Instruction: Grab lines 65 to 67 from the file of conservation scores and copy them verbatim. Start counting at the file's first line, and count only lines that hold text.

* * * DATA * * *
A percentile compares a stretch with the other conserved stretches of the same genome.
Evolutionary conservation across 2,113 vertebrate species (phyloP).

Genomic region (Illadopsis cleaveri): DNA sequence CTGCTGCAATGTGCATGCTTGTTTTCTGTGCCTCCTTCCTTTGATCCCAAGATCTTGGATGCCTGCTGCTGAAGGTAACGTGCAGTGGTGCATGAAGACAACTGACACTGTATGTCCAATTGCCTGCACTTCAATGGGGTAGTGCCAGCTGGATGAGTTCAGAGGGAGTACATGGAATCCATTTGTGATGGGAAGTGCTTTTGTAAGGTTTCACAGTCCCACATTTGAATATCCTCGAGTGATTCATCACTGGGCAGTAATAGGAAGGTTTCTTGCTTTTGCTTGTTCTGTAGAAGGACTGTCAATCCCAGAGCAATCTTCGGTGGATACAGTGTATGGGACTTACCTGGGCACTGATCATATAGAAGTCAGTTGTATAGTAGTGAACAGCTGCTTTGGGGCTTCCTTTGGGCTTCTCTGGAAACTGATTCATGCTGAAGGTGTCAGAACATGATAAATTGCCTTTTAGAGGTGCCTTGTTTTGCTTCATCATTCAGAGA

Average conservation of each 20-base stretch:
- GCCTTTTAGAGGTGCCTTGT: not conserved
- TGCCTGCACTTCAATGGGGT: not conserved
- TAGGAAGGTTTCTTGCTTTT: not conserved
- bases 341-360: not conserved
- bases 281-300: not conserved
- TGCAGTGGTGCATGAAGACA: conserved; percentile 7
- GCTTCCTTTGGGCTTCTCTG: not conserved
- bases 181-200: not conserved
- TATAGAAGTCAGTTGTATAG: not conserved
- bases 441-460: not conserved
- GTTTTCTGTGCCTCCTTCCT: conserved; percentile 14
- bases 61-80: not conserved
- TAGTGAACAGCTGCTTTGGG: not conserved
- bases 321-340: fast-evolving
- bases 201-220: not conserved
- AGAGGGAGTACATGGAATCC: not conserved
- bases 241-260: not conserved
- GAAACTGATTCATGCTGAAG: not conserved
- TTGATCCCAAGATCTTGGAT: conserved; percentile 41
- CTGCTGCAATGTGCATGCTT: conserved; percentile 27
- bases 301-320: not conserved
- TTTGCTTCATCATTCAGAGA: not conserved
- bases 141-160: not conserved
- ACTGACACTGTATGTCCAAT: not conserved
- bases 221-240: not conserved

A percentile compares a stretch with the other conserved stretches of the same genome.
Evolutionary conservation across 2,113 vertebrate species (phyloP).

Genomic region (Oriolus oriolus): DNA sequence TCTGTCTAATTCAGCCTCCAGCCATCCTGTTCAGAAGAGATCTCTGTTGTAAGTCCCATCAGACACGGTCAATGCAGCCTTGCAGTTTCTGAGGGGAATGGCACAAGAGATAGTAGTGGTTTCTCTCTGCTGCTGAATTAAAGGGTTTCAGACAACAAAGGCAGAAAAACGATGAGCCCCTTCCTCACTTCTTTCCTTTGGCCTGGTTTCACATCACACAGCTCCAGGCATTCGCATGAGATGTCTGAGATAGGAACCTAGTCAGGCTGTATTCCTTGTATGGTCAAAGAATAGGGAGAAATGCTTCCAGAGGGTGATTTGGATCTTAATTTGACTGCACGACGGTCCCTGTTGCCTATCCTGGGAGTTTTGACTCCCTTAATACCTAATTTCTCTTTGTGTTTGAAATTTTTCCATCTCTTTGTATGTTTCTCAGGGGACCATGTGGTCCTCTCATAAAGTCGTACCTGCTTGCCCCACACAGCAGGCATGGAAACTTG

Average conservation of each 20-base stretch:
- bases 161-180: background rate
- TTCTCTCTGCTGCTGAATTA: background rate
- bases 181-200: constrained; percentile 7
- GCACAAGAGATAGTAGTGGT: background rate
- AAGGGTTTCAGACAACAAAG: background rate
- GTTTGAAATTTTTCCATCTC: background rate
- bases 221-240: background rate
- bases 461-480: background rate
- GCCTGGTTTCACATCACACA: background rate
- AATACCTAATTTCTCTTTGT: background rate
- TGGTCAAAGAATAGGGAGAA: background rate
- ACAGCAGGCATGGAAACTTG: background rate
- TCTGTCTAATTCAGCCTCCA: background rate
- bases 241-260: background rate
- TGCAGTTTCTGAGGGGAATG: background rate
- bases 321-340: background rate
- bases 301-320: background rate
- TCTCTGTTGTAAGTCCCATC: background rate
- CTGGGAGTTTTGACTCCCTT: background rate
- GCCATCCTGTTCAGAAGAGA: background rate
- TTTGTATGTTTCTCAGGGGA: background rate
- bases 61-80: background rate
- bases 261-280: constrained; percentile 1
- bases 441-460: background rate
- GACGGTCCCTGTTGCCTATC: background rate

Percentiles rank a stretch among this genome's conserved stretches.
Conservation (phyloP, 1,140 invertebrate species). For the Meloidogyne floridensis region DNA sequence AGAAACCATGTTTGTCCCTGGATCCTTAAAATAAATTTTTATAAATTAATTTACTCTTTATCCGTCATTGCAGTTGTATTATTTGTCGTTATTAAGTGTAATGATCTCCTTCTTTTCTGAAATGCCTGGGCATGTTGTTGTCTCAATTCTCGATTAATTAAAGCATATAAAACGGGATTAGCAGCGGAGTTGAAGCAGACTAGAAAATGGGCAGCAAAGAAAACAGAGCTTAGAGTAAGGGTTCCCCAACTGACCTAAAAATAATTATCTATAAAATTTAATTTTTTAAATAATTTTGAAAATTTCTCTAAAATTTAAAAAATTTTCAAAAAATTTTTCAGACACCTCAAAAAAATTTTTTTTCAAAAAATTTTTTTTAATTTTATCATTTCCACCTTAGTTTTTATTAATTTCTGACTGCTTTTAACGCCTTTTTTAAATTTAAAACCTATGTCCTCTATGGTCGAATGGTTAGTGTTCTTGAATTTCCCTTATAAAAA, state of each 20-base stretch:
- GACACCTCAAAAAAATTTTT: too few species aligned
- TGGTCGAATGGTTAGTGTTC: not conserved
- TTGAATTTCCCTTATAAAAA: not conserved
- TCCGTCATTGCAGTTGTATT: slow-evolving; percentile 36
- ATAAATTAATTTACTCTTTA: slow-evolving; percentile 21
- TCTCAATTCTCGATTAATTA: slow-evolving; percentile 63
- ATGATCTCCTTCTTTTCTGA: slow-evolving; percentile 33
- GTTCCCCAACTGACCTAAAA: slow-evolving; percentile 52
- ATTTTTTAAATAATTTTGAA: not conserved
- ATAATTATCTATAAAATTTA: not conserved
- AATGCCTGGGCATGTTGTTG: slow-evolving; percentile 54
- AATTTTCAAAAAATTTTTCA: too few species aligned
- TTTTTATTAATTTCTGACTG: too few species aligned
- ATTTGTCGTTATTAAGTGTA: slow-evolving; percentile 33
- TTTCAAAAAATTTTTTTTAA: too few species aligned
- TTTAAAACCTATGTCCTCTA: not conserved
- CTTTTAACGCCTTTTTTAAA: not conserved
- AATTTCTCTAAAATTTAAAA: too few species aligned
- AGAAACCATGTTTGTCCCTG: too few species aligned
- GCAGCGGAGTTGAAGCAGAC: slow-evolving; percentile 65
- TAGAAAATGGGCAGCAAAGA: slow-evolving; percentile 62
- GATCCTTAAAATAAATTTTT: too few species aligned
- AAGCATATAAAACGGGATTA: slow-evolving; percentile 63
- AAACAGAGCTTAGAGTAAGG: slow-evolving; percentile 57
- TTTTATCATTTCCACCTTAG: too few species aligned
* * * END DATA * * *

- ATAAATTAATTTACTCTTTA: slow-evolving; percentile 21
- TCTCAATTCTCGATTAATTA: slow-evolving; percentile 63
- ATGATCTCCTTCTTTTCTGA: slow-evolving; percentile 33